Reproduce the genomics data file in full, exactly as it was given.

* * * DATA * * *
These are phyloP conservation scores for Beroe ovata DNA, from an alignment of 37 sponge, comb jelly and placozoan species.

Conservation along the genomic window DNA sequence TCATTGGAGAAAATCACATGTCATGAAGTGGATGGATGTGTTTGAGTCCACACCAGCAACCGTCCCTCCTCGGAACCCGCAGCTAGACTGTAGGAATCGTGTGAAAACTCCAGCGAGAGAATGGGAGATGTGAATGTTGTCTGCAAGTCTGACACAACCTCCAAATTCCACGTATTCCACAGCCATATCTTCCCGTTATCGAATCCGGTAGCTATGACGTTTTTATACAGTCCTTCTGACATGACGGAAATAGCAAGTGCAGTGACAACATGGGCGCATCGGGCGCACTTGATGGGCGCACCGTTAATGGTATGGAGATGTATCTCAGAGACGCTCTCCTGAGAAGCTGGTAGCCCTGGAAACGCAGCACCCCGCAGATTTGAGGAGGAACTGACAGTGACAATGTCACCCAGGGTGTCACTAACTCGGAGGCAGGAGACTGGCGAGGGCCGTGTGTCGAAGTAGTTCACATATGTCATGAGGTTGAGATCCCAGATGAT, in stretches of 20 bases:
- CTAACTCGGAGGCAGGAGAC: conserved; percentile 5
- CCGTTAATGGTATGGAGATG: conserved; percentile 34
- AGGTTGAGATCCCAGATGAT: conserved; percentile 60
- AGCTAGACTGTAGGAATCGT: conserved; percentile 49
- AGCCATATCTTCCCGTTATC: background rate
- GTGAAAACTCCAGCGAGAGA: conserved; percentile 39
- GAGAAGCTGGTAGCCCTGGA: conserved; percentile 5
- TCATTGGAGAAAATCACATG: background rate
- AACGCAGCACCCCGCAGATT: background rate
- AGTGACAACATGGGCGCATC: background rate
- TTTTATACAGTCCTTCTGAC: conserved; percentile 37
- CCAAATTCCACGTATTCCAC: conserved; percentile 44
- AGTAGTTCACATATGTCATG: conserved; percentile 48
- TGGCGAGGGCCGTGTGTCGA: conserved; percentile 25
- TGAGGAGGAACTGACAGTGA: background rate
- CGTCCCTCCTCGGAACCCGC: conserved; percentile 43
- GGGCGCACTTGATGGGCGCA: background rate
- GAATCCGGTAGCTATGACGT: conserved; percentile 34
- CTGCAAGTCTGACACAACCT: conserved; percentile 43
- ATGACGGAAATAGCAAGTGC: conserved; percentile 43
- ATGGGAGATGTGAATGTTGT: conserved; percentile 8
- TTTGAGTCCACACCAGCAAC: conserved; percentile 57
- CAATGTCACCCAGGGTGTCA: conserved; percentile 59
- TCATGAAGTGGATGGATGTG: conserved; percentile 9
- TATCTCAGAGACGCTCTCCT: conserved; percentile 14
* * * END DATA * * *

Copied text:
These are phyloP conservation scores for Beroe ovata DNA, from an alignment of 37 sponge, comb jelly and placozoan species.

Conservation along the genomic window DNA sequence TCATTGGAGAAAATCACATGTCATGAAGTGGATGGATGTGTTTGAGTCCACACCAGCAACCGTCCCTCCTCGGAACCCGCAGCTAGACTGTAGGAATCGTGTGAAAACTCCAGCGAGAGAATGGGAGATGTGAATGTTGTCTGCAAGTCTGACACAACCTCCAAATTCCACGTATTCCACAGCCATATCTTCCCGTTATCGAATCCGGTAGCTATGACGTTTTTATACAGTCCTTCTGACATGACGGAAATAGCAAGTGCAGTGACAACATGGGCGCATCGGGCGCACTTGATGGGCGCACCGTTAATGGTATGGAGATGTATCTCAGAGACGCTCTCCTGAGAAGCTGGTAGCCCTGGAAACGCAGCACCCCGCAGATTTGAGGAGGAACTGACAGTGACAATGTCACCCAGGGTGTCACTAACTCGGAGGCAGGAGACTGGCGAGGGCCGTGTGTCGAAGTAGTTCACATATGTCATGAGGTTGAGATCCCAGATGAT, in stretches of 20 bases:
- CTAACTCGGAGGCAGGAGAC: conserved; percentile 5
- CCGTTAATGGTATGGAGATG: conserved; percentile 34
- AGGTTGAGATCCCAGATGAT: conserved; percentile 60
- AGCTAGACTGTAGGAATCGT: conserved; percentile 49
- AGCCATATCTTCCCGTTATC: background rate
- GTGAAAACTCCAGCGAGAGA: conserved; percentile 39
- GAGAAGCTGGTAGCCCTGGA: conserved; percentile 5
- TCATTGGAGAAAATCACATG: background rate
- AACGCAGCACCCCGCAGATT: background rate
- AGTGACAACATGGGCGCATC: background rate
- TTTTATACAGTCCTTCTGAC: conserved; percentile 37
- CCAAATTCCACGTATTCCAC: conserved; percentile 44
- AGTAGTTCACATATGTCATG: conserved; percentile 48
- TGGCGAGGGCCGTGTGTCGA: conserved; percentile 25
- TGAGGAGGAACTGACAGTGA: background rate
- CGTCCCTCCTCGGAACCCGC: conserved; percentile 43
- GGGCGCACTTGATGGGCGCA: background rate
- GAATCCGGTAGCTATGACGT: conserved; percentile 34
- CTGCAAGTCTGACACAACCT: conserved; percentile 43
- ATGACGGAAATAGCAAGTGC: conserved; percentile 43
- ATGGGAGATGTGAATGTTGT: conserved; percentile 8
- TTTGAGTCCACACCAGCAAC: conserved; percentile 57
- CAATGTCACCCAGGGTGTCA: conserved; percentile 59
- TCATGAAGTGGATGGATGTG: conserved; percentile 9
- TATCTCAGAGACGCTCTCCT: conserved; percentile 14